Taking photographs demands attention – keeps me in the moment. When I take a picture, I’m completely immersed in the moment. I don’t just look; I see. I engage with the world so completely as to mute whatever story I’m otherwise telling myself. But if I listen to the voice in my head, the voice that tells me I’m less-than, strange, or incapable, I’ll miss something vital and magical right in front of me.

I become more and more confident in my ability to capture the essence of people and places through photographs. For the first time in my life, I feel capable. My mom calls me her poet with a camera.

It’s not that the distracting thoughts in my head don’t matter. They just don’t matter now. When I take pictures, I give myself permission to leave all of that alone for a while. The act of photographing makes everything go away.

One day, I ask my mother to sit for me. I’ve just learned about double exposure, layering two images one on top of the other. I take a shot of this beautiful bouquet of tulips, and then I double-expose Mom over them. Because that’s what she is to me: an extravagant, gorgeous bouquet, bursting with life, with creativity, with beauty.

I want Mom to see herself like I see her, to feel as I feel, that her beauty is a living thing. It’s like an invitation to Mom to meet herself – right now, as she truly is. This person she cannot see. 

And I want others to see her like I do, too. To express what I see to others, so that they can experience the world the way I do, and see what I see. 

GUNATILLAKE: I love these words, an invitation to meet me in the present moment. To make feelings visible. To experience the world the way another feels it. Let’s take up that invitation.

WILKES: Some years later, through a fortuitous assignment, I begin documenting Ellis Island. This place still plays an outsized role in the mythology of my family’s story.

I’m on the south side of the island, in a rusted, vine-covered building that once served as a hospital for patients with infectious disease. The Statue of Liberty looms over my shoulder, yet I feel no less an archeologist than those who had ventured into the first Mayan tombs. And as I meander through its empty corridors, I find the lost shoes of immigrants long forgotten, shards of mirrors, a surreal sculpture of vines, leaves and moss mingled with shattered plaster, curling paint, rusted iron. The architecture is 50 percent the work of man, 50 percent the triumph of nature.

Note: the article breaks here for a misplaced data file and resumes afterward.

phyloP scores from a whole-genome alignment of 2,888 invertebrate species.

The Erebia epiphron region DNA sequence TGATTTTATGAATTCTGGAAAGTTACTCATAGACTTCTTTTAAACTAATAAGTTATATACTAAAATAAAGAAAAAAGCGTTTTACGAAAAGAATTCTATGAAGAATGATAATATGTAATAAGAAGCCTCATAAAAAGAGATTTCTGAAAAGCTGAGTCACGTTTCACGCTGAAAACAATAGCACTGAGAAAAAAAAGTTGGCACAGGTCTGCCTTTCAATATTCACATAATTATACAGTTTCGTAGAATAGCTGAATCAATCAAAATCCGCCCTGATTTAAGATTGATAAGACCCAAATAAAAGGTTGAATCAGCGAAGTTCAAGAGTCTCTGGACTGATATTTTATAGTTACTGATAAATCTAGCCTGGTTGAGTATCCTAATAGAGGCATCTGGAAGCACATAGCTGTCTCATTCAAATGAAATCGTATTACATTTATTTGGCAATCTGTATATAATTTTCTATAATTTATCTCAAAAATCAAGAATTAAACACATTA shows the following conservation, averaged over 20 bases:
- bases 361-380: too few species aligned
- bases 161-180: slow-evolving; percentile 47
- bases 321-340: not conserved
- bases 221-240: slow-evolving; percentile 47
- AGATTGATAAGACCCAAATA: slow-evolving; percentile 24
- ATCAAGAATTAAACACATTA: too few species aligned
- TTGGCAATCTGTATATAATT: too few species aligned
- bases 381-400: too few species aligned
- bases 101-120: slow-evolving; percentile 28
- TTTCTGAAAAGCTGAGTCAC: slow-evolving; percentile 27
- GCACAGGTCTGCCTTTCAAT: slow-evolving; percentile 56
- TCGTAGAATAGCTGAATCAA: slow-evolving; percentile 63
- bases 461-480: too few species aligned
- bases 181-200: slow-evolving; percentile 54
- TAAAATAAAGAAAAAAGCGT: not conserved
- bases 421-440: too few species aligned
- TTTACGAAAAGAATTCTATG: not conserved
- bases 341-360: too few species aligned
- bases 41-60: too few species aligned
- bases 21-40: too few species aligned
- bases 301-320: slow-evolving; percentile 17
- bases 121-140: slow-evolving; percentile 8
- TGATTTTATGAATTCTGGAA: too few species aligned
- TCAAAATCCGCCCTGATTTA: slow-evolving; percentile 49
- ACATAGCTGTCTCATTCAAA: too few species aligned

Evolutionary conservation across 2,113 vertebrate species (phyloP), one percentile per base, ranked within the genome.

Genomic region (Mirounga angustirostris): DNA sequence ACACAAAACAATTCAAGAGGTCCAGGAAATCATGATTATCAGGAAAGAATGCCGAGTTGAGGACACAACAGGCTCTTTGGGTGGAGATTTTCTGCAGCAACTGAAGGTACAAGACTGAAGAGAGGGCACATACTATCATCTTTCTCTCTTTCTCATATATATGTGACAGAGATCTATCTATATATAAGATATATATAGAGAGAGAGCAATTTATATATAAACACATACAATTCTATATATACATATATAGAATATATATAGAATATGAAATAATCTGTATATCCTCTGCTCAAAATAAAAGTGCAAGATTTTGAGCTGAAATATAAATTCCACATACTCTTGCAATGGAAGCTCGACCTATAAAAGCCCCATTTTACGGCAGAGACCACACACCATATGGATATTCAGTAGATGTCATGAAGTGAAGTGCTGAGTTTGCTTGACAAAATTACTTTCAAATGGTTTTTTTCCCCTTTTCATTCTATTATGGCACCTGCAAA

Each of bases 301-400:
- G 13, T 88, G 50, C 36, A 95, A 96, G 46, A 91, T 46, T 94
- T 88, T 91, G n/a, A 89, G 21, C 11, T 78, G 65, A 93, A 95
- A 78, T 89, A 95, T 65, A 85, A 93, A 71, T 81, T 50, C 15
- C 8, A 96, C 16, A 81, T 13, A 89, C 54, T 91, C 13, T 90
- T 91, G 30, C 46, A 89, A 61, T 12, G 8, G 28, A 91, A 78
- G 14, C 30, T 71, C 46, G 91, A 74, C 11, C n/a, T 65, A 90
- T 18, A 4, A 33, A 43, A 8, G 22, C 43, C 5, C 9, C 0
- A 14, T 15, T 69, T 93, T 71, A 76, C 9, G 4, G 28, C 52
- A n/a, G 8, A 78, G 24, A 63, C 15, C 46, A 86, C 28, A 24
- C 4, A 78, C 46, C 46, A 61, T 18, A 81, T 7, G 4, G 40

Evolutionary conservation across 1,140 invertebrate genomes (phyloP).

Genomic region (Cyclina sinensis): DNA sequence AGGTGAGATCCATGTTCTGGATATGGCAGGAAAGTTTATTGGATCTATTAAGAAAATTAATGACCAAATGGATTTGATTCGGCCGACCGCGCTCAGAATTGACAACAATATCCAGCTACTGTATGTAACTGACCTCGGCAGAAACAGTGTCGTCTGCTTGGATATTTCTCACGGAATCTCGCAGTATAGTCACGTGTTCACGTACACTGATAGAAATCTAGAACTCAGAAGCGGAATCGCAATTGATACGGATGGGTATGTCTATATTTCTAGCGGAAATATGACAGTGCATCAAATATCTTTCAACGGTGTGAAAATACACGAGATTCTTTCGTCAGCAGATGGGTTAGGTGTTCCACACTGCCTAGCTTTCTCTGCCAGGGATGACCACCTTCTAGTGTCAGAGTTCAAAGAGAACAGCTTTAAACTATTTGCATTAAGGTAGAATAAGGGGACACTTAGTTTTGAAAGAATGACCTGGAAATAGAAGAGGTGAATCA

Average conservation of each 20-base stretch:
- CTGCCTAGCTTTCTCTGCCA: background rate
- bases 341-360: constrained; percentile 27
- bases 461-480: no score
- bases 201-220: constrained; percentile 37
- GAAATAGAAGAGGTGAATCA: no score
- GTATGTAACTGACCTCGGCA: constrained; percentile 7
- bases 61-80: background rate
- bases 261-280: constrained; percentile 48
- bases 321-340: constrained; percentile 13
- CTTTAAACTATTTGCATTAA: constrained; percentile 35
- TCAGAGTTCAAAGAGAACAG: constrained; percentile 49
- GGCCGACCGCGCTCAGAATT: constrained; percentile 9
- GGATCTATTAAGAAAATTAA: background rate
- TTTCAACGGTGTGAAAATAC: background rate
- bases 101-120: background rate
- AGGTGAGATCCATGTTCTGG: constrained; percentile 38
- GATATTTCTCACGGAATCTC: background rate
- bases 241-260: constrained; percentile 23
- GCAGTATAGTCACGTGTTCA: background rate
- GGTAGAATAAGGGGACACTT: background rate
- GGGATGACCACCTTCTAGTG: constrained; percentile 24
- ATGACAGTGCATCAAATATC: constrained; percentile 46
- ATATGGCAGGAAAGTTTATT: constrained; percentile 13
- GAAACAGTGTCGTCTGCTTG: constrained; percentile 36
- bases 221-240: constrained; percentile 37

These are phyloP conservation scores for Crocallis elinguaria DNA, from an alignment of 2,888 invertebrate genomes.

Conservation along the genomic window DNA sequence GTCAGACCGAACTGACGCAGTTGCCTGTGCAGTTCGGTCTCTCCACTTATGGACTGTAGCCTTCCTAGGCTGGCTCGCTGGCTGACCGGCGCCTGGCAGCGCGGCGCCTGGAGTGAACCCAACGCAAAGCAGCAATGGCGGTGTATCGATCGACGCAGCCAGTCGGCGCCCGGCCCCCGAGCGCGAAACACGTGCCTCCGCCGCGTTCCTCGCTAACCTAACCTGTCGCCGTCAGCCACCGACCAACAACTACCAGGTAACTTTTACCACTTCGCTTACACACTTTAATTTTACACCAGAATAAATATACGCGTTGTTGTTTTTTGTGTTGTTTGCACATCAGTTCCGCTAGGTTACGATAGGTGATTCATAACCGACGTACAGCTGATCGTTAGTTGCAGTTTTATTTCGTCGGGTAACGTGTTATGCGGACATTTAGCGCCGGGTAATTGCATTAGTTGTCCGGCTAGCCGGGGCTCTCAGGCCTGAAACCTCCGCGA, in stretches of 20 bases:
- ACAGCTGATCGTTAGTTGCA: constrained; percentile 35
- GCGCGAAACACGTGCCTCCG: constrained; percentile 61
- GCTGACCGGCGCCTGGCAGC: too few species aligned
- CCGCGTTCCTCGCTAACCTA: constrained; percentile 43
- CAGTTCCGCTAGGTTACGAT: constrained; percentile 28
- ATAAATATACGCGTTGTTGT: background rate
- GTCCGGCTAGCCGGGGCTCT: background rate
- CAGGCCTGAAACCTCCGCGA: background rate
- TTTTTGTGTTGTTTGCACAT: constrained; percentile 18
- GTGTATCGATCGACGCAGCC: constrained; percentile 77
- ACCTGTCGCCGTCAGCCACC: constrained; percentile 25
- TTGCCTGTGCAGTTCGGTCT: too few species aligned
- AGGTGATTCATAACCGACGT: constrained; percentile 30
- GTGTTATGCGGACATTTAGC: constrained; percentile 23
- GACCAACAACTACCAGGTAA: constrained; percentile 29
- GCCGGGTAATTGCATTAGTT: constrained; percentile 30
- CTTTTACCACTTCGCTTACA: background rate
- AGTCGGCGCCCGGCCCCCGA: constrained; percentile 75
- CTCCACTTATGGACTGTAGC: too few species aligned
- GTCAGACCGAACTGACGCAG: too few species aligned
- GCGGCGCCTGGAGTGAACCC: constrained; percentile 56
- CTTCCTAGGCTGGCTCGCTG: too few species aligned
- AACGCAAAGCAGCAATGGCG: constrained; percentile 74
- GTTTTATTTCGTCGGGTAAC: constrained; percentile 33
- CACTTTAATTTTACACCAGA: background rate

Inside it’s damp and cold, suffused with darkness, but for the few wisps of light that poke in through the windows. Virtually no one’s been here since it closed in 1954. It feels as if I’m stepping back in time.

The decaying lead paint produces discordant, gorgeous colors and textures on the walls that stand in contrast to the air of suffering here, a kind of dangerous beauty. I want to capture it with my camera, use the image to tell a story about time, about history, about my mother. 

A park ranger accompanies me and my assistant as we walk through Corridor Nine, the so-called spinal cord of the hospital. The corridor is aglow with white light on the right side, yet everything growing from the windows appears dead. On the left side is darkness, yet everything on that side appears alive. Vines burst through broken window panes, pouring downward toward the cement floor below. It feels like an apt metaphor for what happened here on this island, life and death.

From where we stand, the corridor looks a half mile long. The last of the afternoon’s sunlight illuminates a doorway at the far end, where the walls seem to converge, surrounding it with a radiant orange glow unlike anything I’ve ever seen. It lasts only a moment, but I shoot a few frames to capture it.

The next morning, my assistant and I return to the hospital. I go for a walk alone, thinking about what I would like to photograph for the day. I leave my assistant in a ward just off Corridor Nine, as he’s focused on setting up my equipment. When I return to the ward, I find my assistant on his knees. He tells me he’s just had the strangest feeling that someone was in the room, staring at him from the corner. 

I take in the room. The ranger informs us that this room was a measles ward. Hundreds and hundreds of children died here. This hospital ward was the closest they ever got to America. The windows are boarded up behind thick black curtains. Dust swirls in the pockets of light visible through tears in the tattered fabric. 

Imagining Mom in this room, I feel an old chill I haven’t felt since childhood. And I suddenly understand something about her, the painful past she has carried around since she arrived on this island. Little Ruthie, who doesn’t speak English; who fled a war, left an entire world on the other side of the ocean; who sits alone on a bench, waiting to be saved.